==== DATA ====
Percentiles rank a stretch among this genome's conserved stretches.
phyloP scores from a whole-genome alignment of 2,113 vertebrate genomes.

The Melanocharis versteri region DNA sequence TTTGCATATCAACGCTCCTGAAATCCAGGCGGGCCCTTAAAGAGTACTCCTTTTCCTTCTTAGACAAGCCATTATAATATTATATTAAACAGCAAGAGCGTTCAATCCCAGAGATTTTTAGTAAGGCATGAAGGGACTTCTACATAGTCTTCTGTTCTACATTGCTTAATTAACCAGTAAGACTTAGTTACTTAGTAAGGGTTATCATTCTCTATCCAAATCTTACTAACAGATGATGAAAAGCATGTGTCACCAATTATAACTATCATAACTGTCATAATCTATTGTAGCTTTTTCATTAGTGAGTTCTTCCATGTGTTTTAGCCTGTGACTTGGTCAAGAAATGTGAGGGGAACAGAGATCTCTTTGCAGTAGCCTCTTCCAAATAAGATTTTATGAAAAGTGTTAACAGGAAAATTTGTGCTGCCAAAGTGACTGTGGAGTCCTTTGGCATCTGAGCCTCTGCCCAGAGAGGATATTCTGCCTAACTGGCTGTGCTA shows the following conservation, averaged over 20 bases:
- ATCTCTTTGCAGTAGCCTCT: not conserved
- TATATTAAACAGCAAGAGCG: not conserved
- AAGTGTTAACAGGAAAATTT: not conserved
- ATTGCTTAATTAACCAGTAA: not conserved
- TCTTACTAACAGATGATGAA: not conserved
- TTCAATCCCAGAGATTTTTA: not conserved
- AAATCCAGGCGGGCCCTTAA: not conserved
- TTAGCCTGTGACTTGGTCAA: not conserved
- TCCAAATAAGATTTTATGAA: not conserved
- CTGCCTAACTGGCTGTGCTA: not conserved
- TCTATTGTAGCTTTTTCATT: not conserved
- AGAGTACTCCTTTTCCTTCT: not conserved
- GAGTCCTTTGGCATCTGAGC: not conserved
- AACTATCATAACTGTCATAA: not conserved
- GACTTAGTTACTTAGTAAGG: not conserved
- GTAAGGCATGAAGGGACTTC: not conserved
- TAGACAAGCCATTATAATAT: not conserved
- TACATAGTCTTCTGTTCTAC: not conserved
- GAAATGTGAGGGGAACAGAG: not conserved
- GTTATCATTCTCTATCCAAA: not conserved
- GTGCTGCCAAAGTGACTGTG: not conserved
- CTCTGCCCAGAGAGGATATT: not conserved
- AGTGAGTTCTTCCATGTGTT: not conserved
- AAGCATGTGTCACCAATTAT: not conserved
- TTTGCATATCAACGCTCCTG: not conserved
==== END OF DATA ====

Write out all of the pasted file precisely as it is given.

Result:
Percentiles rank a stretch among this genome's conserved stretches.
phyloP scores from a whole-genome alignment of 2,113 vertebrate genomes.

The Melanocharis versteri region DNA sequence TTTGCATATCAACGCTCCTGAAATCCAGGCGGGCCCTTAAAGAGTACTCCTTTTCCTTCTTAGACAAGCCATTATAATATTATATTAAACAGCAAGAGCGTTCAATCCCAGAGATTTTTAGTAAGGCATGAAGGGACTTCTACATAGTCTTCTGTTCTACATTGCTTAATTAACCAGTAAGACTTAGTTACTTAGTAAGGGTTATCATTCTCTATCCAAATCTTACTAACAGATGATGAAAAGCATGTGTCACCAATTATAACTATCATAACTGTCATAATCTATTGTAGCTTTTTCATTAGTGAGTTCTTCCATGTGTTTTAGCCTGTGACTTGGTCAAGAAATGTGAGGGGAACAGAGATCTCTTTGCAGTAGCCTCTTCCAAATAAGATTTTATGAAAAGTGTTAACAGGAAAATTTGTGCTGCCAAAGTGACTGTGGAGTCCTTTGGCATCTGAGCCTCTGCCCAGAGAGGATATTCTGCCTAACTGGCTGTGCTA shows the following conservation, averaged over 20 bases:
- ATCTCTTTGCAGTAGCCTCT: not conserved
- TATATTAAACAGCAAGAGCG: not conserved
- AAGTGTTAACAGGAAAATTT: not conserved
- ATTGCTTAATTAACCAGTAA: not conserved
- TCTTACTAACAGATGATGAA: not conserved
- TTCAATCCCAGAGATTTTTA: not conserved
- AAATCCAGGCGGGCCCTTAA: not conserved
- TTAGCCTGTGACTTGGTCAA: not conserved
- TCCAAATAAGATTTTATGAA: not conserved
- CTGCCTAACTGGCTGTGCTA: not conserved
- TCTATTGTAGCTTTTTCATT: not conserved
- AGAGTACTCCTTTTCCTTCT: not conserved
- GAGTCCTTTGGCATCTGAGC: not conserved
- AACTATCATAACTGTCATAA: not conserved
- GACTTAGTTACTTAGTAAGG: not conserved
- GTAAGGCATGAAGGGACTTC: not conserved
- TAGACAAGCCATTATAATAT: not conserved
- TACATAGTCTTCTGTTCTAC: not conserved
- GAAATGTGAGGGGAACAGAG: not conserved
- GTTATCATTCTCTATCCAAA: not conserved
- GTGCTGCCAAAGTGACTGTG: not conserved
- CTCTGCCCAGAGAGGATATT: not conserved
- AGTGAGTTCTTCCATGTGTT: not conserved
- AAGCATGTGTCACCAATTAT: not conserved
- TTTGCATATCAACGCTCCTG: not conserved